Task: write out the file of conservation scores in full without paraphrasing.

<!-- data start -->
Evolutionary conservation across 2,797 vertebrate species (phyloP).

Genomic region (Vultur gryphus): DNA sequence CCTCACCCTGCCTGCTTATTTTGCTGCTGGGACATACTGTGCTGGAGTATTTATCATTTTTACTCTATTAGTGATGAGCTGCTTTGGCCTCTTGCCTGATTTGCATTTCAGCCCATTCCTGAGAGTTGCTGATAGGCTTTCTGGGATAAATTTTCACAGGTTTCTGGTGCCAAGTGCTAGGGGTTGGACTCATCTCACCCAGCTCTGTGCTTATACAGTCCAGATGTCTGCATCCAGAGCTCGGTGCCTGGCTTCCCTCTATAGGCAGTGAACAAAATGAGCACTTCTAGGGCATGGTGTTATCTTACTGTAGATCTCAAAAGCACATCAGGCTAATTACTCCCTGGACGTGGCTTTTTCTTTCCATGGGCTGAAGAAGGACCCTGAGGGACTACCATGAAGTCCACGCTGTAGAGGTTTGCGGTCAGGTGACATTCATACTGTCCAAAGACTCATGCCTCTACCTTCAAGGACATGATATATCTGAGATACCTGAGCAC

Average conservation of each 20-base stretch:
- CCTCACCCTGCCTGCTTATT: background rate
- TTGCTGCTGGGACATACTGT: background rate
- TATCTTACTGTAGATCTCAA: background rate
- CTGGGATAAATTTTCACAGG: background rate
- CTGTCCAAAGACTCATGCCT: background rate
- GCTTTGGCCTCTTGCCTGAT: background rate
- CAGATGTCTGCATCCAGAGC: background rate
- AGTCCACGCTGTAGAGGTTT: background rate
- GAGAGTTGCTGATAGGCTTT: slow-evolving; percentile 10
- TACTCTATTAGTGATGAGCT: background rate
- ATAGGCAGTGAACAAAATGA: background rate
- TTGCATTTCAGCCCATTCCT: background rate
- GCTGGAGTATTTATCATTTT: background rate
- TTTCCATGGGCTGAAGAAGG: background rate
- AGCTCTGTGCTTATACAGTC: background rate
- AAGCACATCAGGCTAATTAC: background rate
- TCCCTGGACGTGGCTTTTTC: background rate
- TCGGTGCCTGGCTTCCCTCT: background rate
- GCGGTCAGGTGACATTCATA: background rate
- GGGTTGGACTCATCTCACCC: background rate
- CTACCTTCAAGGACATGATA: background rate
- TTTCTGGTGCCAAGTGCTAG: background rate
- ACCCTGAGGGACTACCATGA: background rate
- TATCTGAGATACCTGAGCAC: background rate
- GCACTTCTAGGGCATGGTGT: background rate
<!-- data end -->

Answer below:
Evolutionary conservation across 2,797 vertebrate species (phyloP).

Genomic region (Vultur gryphus): DNA sequence CCTCACCCTGCCTGCTTATTTTGCTGCTGGGACATACTGTGCTGGAGTATTTATCATTTTTACTCTATTAGTGATGAGCTGCTTTGGCCTCTTGCCTGATTTGCATTTCAGCCCATTCCTGAGAGTTGCTGATAGGCTTTCTGGGATAAATTTTCACAGGTTTCTGGTGCCAAGTGCTAGGGGTTGGACTCATCTCACCCAGCTCTGTGCTTATACAGTCCAGATGTCTGCATCCAGAGCTCGGTGCCTGGCTTCCCTCTATAGGCAGTGAACAAAATGAGCACTTCTAGGGCATGGTGTTATCTTACTGTAGATCTCAAAAGCACATCAGGCTAATTACTCCCTGGACGTGGCTTTTTCTTTCCATGGGCTGAAGAAGGACCCTGAGGGACTACCATGAAGTCCACGCTGTAGAGGTTTGCGGTCAGGTGACATTCATACTGTCCAAAGACTCATGCCTCTACCTTCAAGGACATGATATATCTGAGATACCTGAGCAC

Average conservation of each 20-base stretch:
- CCTCACCCTGCCTGCTTATT: background rate
- TTGCTGCTGGGACATACTGT: background rate
- TATCTTACTGTAGATCTCAA: background rate
- CTGGGATAAATTTTCACAGG: background rate
- CTGTCCAAAGACTCATGCCT: background rate
- GCTTTGGCCTCTTGCCTGAT: background rate
- CAGATGTCTGCATCCAGAGC: background rate
- AGTCCACGCTGTAGAGGTTT: background rate
- GAGAGTTGCTGATAGGCTTT: slow-evolving; percentile 10
- TACTCTATTAGTGATGAGCT: background rate
- ATAGGCAGTGAACAAAATGA: background rate
- TTGCATTTCAGCCCATTCCT: background rate
- GCTGGAGTATTTATCATTTT: background rate
- TTTCCATGGGCTGAAGAAGG: background rate
- AGCTCTGTGCTTATACAGTC: background rate
- AAGCACATCAGGCTAATTAC: background rate
- TCCCTGGACGTGGCTTTTTC: background rate
- TCGGTGCCTGGCTTCCCTCT: background rate
- GCGGTCAGGTGACATTCATA: background rate
- GGGTTGGACTCATCTCACCC: background rate
- CTACCTTCAAGGACATGATA: background rate
- TTTCTGGTGCCAAGTGCTAG: background rate
- ACCCTGAGGGACTACCATGA: background rate
- TATCTGAGATACCTGAGCAC: background rate
- GCACTTCTAGGGCATGGTGT: background rate